Tuesday, January 16

Snowy Path to Nowhere

This isn't really a snowy path to nowhere, it's the edging of my garden bed. I took a picture of it before either I or the dog trampled the snow in the backyard to capture its peaceful, simple beauty.

More snow-covered pictures to come... but not tonight. Tonight I am tired from a long, rough day at work, and tonight my boyfriend is home from a long, tough visit to New Jersey. Tomorrow is another day.


MrBrownThumb said...

How much snow did you get? We barely got a covering and it was that nice powdery stuff that hides a malicious layer of ice below.

I love that kind of snow.

meresy_g said...

I wish we would get snow sometime soon. Lovely photo.

Ki said...

Very nice photo. Interesting how the rocks retain heat to melt the snow or is some other process going on here? Hey NJ is not so tough ;) a long drive from you and the armpit of the nation but not tough. Actually we are the garden state although you wouldn't know it driving through all the refineries on I 95/NJ Turnpike!

Annie in Austin said...

My feet are too big for that path, but it looks as if it would go somewhere good.

I tried to find a semi-relevant newspaper article, but no luck - it was a story about the exact mechanism that makes things like rocks and footprints melt the snow - there were ice springtails in that article, too. I do remember that it was a more complicated process than it first appeared - not just the dark color and light absorbtion.

I hope your boyfriend has bounced back from the long tough visit.

Annie at the Transplantable Rose

Paula said...

The curve in the edging makes for an interesting photo. This is my first visit to your blog, but I will return. :)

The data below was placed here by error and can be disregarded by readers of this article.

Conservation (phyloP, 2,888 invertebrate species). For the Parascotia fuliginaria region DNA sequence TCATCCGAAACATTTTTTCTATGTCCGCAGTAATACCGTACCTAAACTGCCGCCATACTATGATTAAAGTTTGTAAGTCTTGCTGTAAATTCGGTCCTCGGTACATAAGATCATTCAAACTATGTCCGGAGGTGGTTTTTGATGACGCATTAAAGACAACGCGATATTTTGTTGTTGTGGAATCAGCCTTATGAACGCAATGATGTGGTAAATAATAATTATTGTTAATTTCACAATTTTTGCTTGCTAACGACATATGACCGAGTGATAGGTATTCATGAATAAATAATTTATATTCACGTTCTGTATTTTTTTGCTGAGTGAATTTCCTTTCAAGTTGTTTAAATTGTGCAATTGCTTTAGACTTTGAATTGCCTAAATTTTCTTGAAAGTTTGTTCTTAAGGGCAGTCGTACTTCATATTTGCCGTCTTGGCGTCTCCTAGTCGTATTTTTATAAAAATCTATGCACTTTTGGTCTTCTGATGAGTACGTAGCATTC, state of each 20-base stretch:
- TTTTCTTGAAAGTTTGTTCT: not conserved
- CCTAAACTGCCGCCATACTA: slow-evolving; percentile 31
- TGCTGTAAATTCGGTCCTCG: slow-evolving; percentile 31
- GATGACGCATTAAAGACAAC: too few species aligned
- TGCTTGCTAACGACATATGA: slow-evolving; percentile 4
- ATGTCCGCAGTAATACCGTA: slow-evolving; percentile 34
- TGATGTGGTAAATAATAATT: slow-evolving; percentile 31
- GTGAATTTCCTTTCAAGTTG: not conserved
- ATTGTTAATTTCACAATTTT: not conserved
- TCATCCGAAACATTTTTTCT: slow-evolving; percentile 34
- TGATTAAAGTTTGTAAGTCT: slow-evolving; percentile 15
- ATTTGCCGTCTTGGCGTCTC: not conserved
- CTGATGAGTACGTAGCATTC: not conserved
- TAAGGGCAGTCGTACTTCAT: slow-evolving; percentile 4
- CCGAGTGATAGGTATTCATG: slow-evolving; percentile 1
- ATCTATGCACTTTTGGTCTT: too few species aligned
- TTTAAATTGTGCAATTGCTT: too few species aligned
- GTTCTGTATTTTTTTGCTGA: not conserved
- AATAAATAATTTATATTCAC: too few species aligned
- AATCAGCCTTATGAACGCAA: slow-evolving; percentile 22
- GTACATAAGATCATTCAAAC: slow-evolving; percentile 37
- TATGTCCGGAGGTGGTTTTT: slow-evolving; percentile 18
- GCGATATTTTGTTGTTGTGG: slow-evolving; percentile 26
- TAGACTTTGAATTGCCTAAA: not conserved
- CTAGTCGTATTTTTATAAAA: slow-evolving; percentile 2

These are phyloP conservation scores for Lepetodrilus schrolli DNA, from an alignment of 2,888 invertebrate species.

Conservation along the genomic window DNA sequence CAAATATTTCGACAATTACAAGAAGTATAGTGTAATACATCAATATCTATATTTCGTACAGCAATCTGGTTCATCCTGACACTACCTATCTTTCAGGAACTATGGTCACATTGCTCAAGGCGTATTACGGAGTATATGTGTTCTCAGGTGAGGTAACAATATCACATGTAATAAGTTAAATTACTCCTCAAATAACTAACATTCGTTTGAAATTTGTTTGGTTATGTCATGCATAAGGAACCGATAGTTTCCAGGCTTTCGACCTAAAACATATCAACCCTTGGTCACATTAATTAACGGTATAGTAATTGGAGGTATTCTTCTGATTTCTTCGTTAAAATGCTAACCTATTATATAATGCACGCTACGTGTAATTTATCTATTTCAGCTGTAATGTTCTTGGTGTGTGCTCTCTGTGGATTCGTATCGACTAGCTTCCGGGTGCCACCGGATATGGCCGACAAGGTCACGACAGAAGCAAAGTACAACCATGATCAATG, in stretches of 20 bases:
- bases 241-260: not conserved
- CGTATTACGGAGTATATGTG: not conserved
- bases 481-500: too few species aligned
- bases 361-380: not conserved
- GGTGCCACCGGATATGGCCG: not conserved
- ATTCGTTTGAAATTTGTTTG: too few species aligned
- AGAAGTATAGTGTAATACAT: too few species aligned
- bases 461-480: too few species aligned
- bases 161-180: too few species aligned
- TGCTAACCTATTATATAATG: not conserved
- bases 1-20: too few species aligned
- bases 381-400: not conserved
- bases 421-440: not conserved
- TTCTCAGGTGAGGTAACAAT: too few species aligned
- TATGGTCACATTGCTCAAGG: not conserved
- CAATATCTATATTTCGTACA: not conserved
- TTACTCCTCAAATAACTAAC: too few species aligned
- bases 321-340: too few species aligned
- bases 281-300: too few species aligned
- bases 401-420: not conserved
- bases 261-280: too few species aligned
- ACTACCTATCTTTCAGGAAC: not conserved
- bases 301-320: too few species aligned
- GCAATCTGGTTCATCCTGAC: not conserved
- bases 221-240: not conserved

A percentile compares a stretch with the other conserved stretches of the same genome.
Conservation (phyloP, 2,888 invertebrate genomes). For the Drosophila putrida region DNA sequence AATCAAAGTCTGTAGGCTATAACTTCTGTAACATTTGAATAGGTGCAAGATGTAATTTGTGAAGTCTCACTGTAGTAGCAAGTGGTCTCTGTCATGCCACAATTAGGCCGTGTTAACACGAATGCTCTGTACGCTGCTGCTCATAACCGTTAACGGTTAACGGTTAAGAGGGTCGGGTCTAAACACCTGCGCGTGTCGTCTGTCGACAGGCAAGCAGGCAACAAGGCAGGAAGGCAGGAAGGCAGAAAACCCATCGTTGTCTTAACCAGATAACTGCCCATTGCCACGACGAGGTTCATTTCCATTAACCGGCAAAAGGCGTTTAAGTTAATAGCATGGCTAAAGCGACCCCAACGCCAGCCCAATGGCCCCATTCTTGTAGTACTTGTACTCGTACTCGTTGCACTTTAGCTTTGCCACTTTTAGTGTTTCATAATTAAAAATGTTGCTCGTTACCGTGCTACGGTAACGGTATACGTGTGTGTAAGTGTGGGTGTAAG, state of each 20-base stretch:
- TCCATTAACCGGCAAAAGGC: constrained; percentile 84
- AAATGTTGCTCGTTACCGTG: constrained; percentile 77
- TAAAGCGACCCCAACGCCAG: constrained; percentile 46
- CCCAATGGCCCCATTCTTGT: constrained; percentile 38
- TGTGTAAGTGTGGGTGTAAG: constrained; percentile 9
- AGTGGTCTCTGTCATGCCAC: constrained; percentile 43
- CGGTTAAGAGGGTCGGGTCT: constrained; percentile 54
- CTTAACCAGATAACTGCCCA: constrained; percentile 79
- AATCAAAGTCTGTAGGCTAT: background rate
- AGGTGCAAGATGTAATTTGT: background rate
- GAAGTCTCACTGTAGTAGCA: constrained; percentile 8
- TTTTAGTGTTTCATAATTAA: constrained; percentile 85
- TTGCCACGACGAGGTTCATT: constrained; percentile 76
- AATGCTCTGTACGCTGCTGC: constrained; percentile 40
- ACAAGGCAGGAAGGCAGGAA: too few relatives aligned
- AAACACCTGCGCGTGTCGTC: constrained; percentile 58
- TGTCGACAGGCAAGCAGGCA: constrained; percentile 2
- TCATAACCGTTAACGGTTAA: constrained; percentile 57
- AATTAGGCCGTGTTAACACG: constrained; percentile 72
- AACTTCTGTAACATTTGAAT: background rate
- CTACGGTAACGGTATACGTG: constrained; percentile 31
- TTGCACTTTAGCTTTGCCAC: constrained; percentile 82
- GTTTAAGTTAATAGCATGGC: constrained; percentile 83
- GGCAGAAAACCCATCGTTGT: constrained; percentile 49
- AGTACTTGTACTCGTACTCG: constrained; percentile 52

Rurality said...

I am really enjoying all the snow pics on everyone else's blogs... and wishing we had a little too!

Carol Michel said...

I like to see a good path in the garden, one that leads just beyond where you can see, like this one.

Unknown said...

mrbrownthumb, we had gotten about 4 inches when I took this picture. That's mostly gone now, and today we got some of the kind of snow that you described--the thin layer with ice underneath!

Well, meresy_g, some of us get snow and others of us can grow tomatoes in our bathrooms over the winter... ;) lol.

ki, I've never gone that way, actually. I visited NJ with him once, but his family is in northern NJ and we take I-80 through Penna and the Delaware Water Gap. (He grew up near Allamuchy State Forest, if that give you an idea!)

Annie, now you've got me curious. I'll have to look up some more information on why all of that occurs! As for the feet... well, mine are too big, too. My dog likes to walk it, though--cracks me up that she will literally follow the stone block line the whole way around. :)

helpmate, thanks for stopping by!

Rurality, I would share but we've had precious little here ourselves. I think Colorado is being rather greedy this winter, don't you?!

Carol, I am very glad that you said that. I like such paths, too, and this makes me feel a little better about not having the space for a "real" path like that in my garden. :)

Jade L Blackwater said...

I just love the image and the "simple beauty" as you describe - what a great shot for the imagination!

earlysnowdrop said...

Ah snowy paths to nowhere are the best kind.
A former Ohioan, now
A California Gardener in Zone 23

~~ Melissa said...

Lovely pic. Hope you have a lovely quiet time with the BF.

Alaska Diva said...

If you want to keep your marginal perennials warm you plant a rock next to them. A girl can't have too many boulders in her garden where it freezes and snows. Anything planted next to boulders in a southern exposure gets a head start in spring in zone 3. Light colored gravel makes the best mulch in zones 2-4 as it absorbs heat and releases it slowly. Bark just absorbs moisture and mildew and can lock up nitrogen.

Swampette... you asked about those necklaces and I tried to email you back to no avail, so . . .here's my response - Yes, we refer to the old gal as a moving toxic waste dump. Affectionately, of course.

The necklaces are silver plated Chinese, Thai resin, and Central American, some solid Bali silver, Chineses turquoise, dyed coral, raku, Chinese porcelaine, glass, carved bone, brass, etc.. Personally, I'd rather make my own silver beads, but, there's only one of me and too many projects to do at once! Brooke

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